Saving Kendall: The Search for a Cure for My Daughter's Terrifying Seizures
Questions & Worries
Heading home, we stopped for lunch at a nearby restaurant and ordered. Reaching for her drink, Kendall's arm dropped onto her plate of fries and into a pool of ketchup.
"What happened?" I asked with alarm.
"I don't know. It just fell," she said. Moments later, while lifting her glass, her arm dropped again, knocking water everywhere. Immediately we phoned the pediatrician, who ordered us to the hospital.
During the next three days, Scott and I took turns staying at the hospital and shuttling Kyle and Gillian to and from school, making meals, feeding the pets, and showering in a rush. The CT scan and MRI eliminated some of the worst-case scenarios, such as brain tumors and strokes. It was a gorgeous Friday afternoon when we learned the diagnosis: childhood seizure disorder. The doctor said Kendall would need to take medication for at least two years, during which time her blood levels would need to be checked regularly for liver toxicity, which could occur from the meds.
So we returned home with a fragile child and a new fear of allowing Kendall to do many things that kids take for granted -- swimming, climbing trees, ice-skating. What if Kendall had a seizure while biking and got hit by a car? Until her medicine began to work effectively -- which could take weeks or months -- she had to avoid such activities unless continuously supervised. Even worse, during these first few weeks her cognitive skills were still impaired; once-simple mathematical equations were now a struggle, and this from a child who had recently tested in the 98th percentile in cognitive abilities at school. And her hands still trembled, reducing her handwriting to a kindergarten scrawl and making it difficult to pick up small things such as M&Ms.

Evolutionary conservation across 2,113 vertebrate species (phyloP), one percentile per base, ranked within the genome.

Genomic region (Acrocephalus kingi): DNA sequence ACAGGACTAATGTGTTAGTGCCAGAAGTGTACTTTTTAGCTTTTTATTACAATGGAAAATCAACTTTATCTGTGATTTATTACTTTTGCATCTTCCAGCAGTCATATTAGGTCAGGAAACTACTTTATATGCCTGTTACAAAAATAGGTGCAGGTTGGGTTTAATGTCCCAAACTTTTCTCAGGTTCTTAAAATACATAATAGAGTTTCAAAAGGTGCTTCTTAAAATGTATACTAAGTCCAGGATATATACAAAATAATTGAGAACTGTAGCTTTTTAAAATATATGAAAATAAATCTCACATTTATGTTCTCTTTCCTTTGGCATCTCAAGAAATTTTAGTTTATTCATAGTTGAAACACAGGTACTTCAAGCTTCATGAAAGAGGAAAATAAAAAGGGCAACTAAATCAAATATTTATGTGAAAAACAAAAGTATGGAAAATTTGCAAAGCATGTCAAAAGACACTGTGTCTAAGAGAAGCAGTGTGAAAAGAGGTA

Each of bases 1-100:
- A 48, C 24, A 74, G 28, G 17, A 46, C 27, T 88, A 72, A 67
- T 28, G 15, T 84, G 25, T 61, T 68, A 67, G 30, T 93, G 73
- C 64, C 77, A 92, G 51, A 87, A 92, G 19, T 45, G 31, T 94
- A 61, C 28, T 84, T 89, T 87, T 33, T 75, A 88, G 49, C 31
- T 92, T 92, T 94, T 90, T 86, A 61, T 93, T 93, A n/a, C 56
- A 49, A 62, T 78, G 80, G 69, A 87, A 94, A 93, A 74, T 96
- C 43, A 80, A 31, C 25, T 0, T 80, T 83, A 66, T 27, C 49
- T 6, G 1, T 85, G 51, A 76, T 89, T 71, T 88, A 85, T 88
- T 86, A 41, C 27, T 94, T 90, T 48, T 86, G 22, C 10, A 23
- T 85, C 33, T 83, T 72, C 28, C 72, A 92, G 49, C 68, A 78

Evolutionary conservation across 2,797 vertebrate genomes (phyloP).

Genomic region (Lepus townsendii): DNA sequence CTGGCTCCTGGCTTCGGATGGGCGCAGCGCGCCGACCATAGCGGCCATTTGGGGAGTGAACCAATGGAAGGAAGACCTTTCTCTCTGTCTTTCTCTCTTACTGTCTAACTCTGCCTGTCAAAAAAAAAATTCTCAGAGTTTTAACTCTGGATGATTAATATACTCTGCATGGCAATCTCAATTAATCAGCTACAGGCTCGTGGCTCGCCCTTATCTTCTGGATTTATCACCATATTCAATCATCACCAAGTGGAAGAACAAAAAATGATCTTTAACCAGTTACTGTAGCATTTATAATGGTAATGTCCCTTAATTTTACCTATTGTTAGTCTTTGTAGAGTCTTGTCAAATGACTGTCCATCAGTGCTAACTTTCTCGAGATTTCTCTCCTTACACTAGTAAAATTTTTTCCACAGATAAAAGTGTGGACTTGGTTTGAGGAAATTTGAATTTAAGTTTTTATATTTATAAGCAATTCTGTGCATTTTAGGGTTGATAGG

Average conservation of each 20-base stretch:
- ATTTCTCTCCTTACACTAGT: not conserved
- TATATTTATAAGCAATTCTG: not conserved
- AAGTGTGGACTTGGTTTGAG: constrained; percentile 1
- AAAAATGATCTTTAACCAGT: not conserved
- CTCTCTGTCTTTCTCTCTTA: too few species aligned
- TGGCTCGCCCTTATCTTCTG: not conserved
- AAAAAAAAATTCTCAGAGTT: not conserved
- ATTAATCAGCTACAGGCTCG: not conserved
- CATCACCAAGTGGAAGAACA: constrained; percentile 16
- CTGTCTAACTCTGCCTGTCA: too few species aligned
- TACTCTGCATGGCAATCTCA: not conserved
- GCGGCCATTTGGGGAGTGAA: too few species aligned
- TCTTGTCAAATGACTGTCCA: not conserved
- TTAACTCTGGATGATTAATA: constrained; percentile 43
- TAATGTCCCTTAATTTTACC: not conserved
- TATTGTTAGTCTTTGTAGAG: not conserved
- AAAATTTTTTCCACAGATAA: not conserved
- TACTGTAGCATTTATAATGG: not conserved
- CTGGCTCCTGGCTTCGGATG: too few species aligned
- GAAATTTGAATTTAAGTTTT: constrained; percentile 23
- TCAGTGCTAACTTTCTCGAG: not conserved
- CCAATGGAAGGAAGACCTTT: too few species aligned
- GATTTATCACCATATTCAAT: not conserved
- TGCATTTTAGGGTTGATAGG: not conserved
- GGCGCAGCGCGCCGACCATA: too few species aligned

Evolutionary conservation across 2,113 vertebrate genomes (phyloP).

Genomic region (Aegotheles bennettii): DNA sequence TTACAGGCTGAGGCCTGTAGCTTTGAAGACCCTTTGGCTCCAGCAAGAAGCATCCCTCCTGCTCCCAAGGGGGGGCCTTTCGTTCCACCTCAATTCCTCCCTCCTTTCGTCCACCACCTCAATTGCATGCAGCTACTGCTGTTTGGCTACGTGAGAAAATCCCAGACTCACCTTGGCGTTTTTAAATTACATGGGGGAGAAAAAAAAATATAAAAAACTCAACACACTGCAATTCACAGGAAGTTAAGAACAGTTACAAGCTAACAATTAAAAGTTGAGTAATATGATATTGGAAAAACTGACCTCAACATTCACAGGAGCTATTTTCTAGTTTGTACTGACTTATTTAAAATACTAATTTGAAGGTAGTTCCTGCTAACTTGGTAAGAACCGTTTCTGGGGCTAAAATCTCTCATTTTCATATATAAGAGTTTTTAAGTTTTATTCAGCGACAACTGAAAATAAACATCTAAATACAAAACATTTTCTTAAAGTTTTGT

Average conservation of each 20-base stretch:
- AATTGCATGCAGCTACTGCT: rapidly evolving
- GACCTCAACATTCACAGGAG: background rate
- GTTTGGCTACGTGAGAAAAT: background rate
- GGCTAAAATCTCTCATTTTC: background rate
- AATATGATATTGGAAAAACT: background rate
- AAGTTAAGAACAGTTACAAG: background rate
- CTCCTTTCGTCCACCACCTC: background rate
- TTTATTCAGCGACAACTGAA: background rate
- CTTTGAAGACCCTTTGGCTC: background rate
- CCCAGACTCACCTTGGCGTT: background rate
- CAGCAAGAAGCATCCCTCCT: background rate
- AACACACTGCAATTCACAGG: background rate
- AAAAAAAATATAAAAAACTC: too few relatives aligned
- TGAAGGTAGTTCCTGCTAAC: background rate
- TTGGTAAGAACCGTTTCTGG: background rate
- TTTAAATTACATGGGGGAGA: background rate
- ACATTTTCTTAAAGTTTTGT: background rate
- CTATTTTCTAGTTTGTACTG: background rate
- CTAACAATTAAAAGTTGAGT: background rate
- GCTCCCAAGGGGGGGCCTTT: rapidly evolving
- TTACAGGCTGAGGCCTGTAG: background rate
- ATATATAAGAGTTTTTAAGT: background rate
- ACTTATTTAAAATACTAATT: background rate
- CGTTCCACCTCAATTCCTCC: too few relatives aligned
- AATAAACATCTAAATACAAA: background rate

Was this temporary or permanent? It was hard to tell, since we didn't know how long her initial seizure had lasted and whether it had caused a deprivation of oxygen to her brain. But what I was seeing made me believe Kendall would have to relearn everything. I found myself grieving for unexpected things. For instance, Kendall, always fascinated with space exploration, could now never become an astronaut -- only those with impeccable health records qualify for that job. I dreaded the day I'd have to break that news to her.
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